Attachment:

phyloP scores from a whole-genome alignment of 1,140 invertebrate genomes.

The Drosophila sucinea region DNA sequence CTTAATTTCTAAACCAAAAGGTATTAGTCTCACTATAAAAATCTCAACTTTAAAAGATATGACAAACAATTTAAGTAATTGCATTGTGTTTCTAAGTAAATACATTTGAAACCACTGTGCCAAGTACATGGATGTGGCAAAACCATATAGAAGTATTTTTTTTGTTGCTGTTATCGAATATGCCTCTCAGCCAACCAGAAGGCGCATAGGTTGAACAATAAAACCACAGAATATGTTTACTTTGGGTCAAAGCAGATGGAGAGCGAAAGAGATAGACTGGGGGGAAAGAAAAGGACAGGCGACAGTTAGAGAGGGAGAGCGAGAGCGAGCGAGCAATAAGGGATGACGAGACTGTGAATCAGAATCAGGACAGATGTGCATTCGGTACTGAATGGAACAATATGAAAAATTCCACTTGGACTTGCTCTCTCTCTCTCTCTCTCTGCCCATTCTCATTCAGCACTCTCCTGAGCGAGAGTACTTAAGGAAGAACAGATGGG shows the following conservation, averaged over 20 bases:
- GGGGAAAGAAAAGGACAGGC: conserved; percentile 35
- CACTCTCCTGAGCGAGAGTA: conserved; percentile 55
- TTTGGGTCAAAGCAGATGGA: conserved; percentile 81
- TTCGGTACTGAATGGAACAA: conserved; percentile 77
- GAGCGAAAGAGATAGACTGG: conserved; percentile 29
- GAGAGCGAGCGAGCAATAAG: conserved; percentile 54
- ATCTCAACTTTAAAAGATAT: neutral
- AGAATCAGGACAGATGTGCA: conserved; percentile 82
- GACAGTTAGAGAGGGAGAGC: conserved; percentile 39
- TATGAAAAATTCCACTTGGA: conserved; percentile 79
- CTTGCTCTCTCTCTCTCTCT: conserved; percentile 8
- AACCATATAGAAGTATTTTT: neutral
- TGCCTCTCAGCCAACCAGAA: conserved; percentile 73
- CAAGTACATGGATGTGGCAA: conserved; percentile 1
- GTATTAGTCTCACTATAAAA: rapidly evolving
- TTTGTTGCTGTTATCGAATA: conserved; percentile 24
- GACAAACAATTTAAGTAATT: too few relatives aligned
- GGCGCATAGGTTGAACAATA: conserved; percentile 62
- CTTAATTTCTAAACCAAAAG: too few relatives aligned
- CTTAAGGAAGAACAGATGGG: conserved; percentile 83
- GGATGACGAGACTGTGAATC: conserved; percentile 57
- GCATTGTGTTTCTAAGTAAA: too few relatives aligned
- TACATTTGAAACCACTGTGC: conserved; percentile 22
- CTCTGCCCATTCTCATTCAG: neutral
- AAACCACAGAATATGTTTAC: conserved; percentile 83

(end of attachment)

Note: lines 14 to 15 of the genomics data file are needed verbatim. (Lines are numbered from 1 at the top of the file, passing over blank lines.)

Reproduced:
- AACCATATAGAAGTATTTTT: neutral
- TGCCTCTCAGCCAACCAGAA: conserved; percentile 73